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Kashan Kashan

Kashan is a large city in western Iran with a population of 250,000. With its origins dating back to late Neolithic times (approx. 7,000 BCE), Kashan is one of the oldest human settlements in the world. Archaeological remains of artifacts and buildings dating back 9,000 years can still be found in the city.


The city grew to become one of the most important trading centers of Iran between the 12th and 14th centuries. Following a gradual decline in population, the city was turned into a vacation spot for Safavid kings; you planted several gardens all over the city.


A devastating earthquake in the late 18th century destroyed much of the city and the remained sparsely populated for the next half-century. However, the population slowly returned, spurred by the city’s popularity as a vacation spot among Iran’s elites.


Today, Kashan is the capital of Kashan County and an important manufacturing center. Though barely known outside Iran, it remains an important tourist center within the country.


Kashan is about 150 miles south of Tehran and is easily accessible by road. is the first of the large oases along the Qom-Kerman road which runs along the edge of the central deserts of Iran. A highway connects Kashan to Tehran via Qom. Kashan is just 2.5 hours from Tehran. Also it's accessible through Na’in and Esfahan. Both the first class and the second class train connecting Bandar Abbas and Tehran stop in Kashan.


The etymology of the city name comes from the Kasian, the original inhabitants of the city, whose remains are found at Tapeh Sialk dating back 9,000 years; later this was changed to "Kashian", hence the town name. Between the 12th and the 14th centuries Kashan was an important center for the production of high quality pottery and tiles. In modern Persian, the word for a tile (kashi) comes from the name of the town.

Kashan is cited in the neighborhood of two of highest peaks of Karkas chain, Mount Gargash to the southwest of Kashan (the home of Iran national observatory, the largest astronomical telescope of Iran) and Mount Ardehaal in the west of Kashan, also known as "Damavand of Kashan" and the highest peak of Ardehaal mountains (end part of Karkas chain in central Iran).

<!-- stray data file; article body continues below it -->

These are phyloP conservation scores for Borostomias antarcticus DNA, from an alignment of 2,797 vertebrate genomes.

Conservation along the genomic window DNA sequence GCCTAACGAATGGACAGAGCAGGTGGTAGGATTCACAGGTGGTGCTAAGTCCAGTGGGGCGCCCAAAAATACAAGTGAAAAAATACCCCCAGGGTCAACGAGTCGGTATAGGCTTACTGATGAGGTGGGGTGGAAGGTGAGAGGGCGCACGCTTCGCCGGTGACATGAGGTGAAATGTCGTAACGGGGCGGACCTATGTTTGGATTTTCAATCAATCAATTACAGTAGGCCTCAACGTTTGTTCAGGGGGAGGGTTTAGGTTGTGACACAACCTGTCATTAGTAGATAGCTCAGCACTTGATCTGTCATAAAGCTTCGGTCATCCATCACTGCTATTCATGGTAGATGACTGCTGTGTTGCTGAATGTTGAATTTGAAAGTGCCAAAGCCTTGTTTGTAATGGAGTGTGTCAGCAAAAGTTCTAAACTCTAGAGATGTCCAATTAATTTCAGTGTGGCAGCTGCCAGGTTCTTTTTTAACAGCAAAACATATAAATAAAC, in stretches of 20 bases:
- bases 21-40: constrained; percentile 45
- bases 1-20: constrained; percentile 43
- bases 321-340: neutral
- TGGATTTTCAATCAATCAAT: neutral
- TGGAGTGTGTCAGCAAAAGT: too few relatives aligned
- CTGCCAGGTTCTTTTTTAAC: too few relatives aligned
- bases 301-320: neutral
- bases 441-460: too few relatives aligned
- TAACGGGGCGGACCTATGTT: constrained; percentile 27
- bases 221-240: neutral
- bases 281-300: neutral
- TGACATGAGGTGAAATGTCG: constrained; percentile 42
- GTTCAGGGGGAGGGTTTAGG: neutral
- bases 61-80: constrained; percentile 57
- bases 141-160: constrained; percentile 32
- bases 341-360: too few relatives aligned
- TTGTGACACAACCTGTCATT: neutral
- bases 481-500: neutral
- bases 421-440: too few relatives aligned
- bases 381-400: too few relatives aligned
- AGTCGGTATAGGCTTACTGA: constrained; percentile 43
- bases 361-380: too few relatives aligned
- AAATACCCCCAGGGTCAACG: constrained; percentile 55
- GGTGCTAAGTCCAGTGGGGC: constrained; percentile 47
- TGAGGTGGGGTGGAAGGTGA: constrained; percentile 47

discoveries in the Sialk Hillocks which lie 4 km west of Kashan reveal that this region was one of the primary centers of civilization in pre-historicages. Hence Kashan dates back to the Elamite period of Iran. The Sialk Ziggurat still stands today in the suburbs of Kashan after 7,000 years.


The artifacts uncovered at Sialk reside in the Louvre in Paris and the New York Metropolitan Museum of Art, and Iran's National Museum.

By some accounts although not all Kashan was the origin of the three wise men who followed the star that guided them to Bethlehem to witness the nativity of Jesus, as recounted in the Bible.[3] Whatever the historical validity of this story, the attribution of Kashan as their original home testifies to the city's prestige at the time the story was set down.

Abu-Lu'lu'ah/Pirouz Nahāvandi, the Persian soldier who was enslaved by the Islamic conquerors and eventually assassinated the caliph Umar al-Khattab in AH 23 (643/4 CE), reportedly fled to Kashan after the assassination and lived there some years before being finally caught and executed. His tomb is one of Kashan's conspicuous landmarks (see gallery below).

Sultan Malik Shah I of the Seljuk dynasty ordered the building of a fortress in the middle of Kashan in the 11th century. The fortress walls, called Ghal'eh Jalali still stand today in central Kashan.

Kashan was also a leisure vacation spot for Safavi Kings. Bagh-e Fin (Fin Garden), specifically, is one of the most famous gardens of Iran. This beautiful garden with its pool and orchards was designed for Shah Abbas I as a classical Persian vision of paradise. The original Safavid buildings have been substantially replaced and rebuilt by the Qajar dynasty although the layout of trees and marble basins is close to the original. The garden itself however, was first founded 7000 years ago alongside the Cheshmeh-ye-Soleiman. The garden is also notorious as the site of the murder of Mirza Taghi Khan known as Amir Kabir, chancellor of Nasser-al-Din Shah, Iran's king in 1852.